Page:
Author: Arnold Puyok, UNIMAS
These are tiring times for Malaysian Prime Minister Najib Razak. Najib has so far managed to stay in power despite the flurry of attacks on his leadership. Political debacles have almost cost Najib his prime ministership and the popularity of the ruling coalition Barisan Nasional (BN). Facing the prospect of losing the people’s mandate in the 2018 general election, Najib is racing against time to regain public confidence.
Earlier in 2015, an expose revealed a controversial 2.6 billion ringgit (US$700 million) ‘donation’ into Najib’s personal account. This was initially attributed to Najib siphoning funds from the 1Malaysia Development Berhad (1MDB), Malaysia’s state-owned development company. Najib appeared on television to answer questions from critics and gave point-by-point rebuttals to the 1MDB controversy.
But these have failed to assuage public dissatisfaction. Some critics still believe that Najib siphoned public funds from the 1MDB — even though that allegation has not been proven in court or by independent audit firms. Najib is now left with the CEO of the 1MDB Arul Kanda to address the misconception toward the 1MDB and to implement a rationalisation plan in order to reduce its debt.
Najib’s problems do not end there. The 2.6 billion ringgit in his personal account has dented his reputation further, even though the Malaysian Anti-Corruption Commission has evidence that the money was from a donor, not the 1MDB. Critics are still unhappy as questions such as what the money was for, and whether there were any strings attached, have not been answered.
The person who has launched a major ‘crusade’ to end Najib’s political career is none other than Najib’s predecessor-turned-nemesis Mahathir Mohamad. Mahathir — the ‘PM slayer’, as one author has put it — is the single most potent force behind the campaign to oust Najib. The 90-year-old former premier’s allegations against Najib are not without defect, but many think that Mahathir is telling the truth.
After 22 years of entrenched rule in Malaysia, Mahathir is seen by some as the ‘knight in shining armour’ that could save Malaysia from Najib. Even though the prospect of Mahathir making a comeback is next to impossible, he still has influence in the United Malays National Organisation (UMNO), Mahathir and Najib’s political party. Anti-Najib party members are supporting Mahathir either openly or secretly. While most UMNO divisional leaders are firmly behind Najib, this may change depending on the momentum of the anti-Najib movement in UMNO.
Although he is criticised and mocked on the home front, Najib has scored some brownie points on the international stage. In the aftermath of the MH17 crash in July 2014, Najib negotiated deftly with pro-Russian rebel leaders to allow rescuers to extract bodies and to secure crucial flight information from the crash site in eastern Ukraine.
Najib has to also play a tough balancing act dealing with China and the United States — the two major superpowers arguing over territorial disputes in the South China Sea. Najib has established good ties with both countries by allowing both American and Chinese naval ships to use Malaysian ports for transport or military training purposes.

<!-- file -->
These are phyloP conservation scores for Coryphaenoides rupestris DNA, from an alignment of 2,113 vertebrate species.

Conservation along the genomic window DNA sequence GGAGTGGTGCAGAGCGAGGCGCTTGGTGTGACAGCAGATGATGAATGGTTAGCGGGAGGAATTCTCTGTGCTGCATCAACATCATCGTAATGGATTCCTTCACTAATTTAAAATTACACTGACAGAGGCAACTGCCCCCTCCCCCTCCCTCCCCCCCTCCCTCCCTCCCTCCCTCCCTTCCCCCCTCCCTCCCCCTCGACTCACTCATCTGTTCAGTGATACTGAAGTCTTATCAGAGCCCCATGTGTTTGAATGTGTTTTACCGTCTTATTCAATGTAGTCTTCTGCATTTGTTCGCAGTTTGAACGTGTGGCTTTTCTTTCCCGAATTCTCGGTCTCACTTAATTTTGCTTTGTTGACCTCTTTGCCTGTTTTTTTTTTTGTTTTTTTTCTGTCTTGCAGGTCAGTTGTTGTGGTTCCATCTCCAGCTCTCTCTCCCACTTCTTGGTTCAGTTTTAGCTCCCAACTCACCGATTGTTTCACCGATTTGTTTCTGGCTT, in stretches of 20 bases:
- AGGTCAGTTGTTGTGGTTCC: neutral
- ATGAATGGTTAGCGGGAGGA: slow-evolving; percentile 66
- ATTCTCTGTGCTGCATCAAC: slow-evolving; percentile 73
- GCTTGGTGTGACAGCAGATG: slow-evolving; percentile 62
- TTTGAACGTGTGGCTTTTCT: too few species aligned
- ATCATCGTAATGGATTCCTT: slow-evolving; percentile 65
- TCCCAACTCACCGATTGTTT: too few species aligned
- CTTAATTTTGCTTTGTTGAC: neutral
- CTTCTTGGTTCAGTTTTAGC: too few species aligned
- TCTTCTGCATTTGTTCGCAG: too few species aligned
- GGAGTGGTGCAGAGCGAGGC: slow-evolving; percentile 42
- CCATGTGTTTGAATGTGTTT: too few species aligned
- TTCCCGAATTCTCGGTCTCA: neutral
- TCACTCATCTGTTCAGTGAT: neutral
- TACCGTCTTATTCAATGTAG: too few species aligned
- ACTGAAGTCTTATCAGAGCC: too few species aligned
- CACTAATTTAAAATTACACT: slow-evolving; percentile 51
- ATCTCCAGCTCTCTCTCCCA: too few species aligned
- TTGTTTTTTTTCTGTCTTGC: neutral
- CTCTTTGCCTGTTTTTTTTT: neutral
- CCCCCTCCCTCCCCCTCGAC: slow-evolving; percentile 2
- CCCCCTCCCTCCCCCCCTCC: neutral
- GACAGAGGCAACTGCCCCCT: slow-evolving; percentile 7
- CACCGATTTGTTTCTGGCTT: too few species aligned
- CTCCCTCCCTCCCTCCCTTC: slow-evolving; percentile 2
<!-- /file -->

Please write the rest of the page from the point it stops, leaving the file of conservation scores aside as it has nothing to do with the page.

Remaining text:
So, can Najib and the BN survive the general election in 2018? The answer to this question depends on how Najib and the ruling party react to calls for reform. Before attempting to address Malaysia’s domestic impasse, it is important for Najib to exert a stronger and firmer hold on the government, especially the civil service. The civil servants are the key to the success of Najib’s ‘transformation agenda’. But some civil servants are bent on Najib’s downfall. Many sensitive government documents have been leaked on social media and opposition leaders have used them to attack the government.
The BN should learn from Singapore’s People’s Action Party (PAP), which won the 2015 Singapore general election. Its success taught a valuable lesson to incumbent governments around the world about securing electoral victory in the face of growing public disenchantment. The key to winning is to boldly address public concerns by making tough policy decisions. In the 2011 election, the PAP won with a popular vote of only 60 per cent — the lowest it had ever recorded in its 60 years of history. It reacted proactively to public criticism, and changed many of its policy positions on issues such as affordable housing, immigration and economic stagnation. In September, the PAP won the election with 69.9 per cent of the popular vote.
The PAP’s major electoral victory in Singapore shows that a dominant party system is still alive in Southeast Asia. In Malaysia, the BN lost its two-thirds majority in 2008 and 2013. There is a real possibility that its popular support will dip further in the coming election. It is important for Najib and the BN to display some real leadership in addressing people-oriented issues.
Najib should push for good governance and take matters of public interest to heart. The goods and services tax has forced more people to dig deeper into their pockets despite rising prices of essential goods and housing. The most hit economically are young middle-income professionals and graduates. While the 2.6 billion ringgit donation, the 1MDB and Mahathir’s challenge are major headaches for Najib, they will not matter much in determining his and the BN’s future in Malaysian politics.
Arnold Puyok is a senior lecturer at the Faculty of Social Sciences, Universiti Malaysia Sarawak.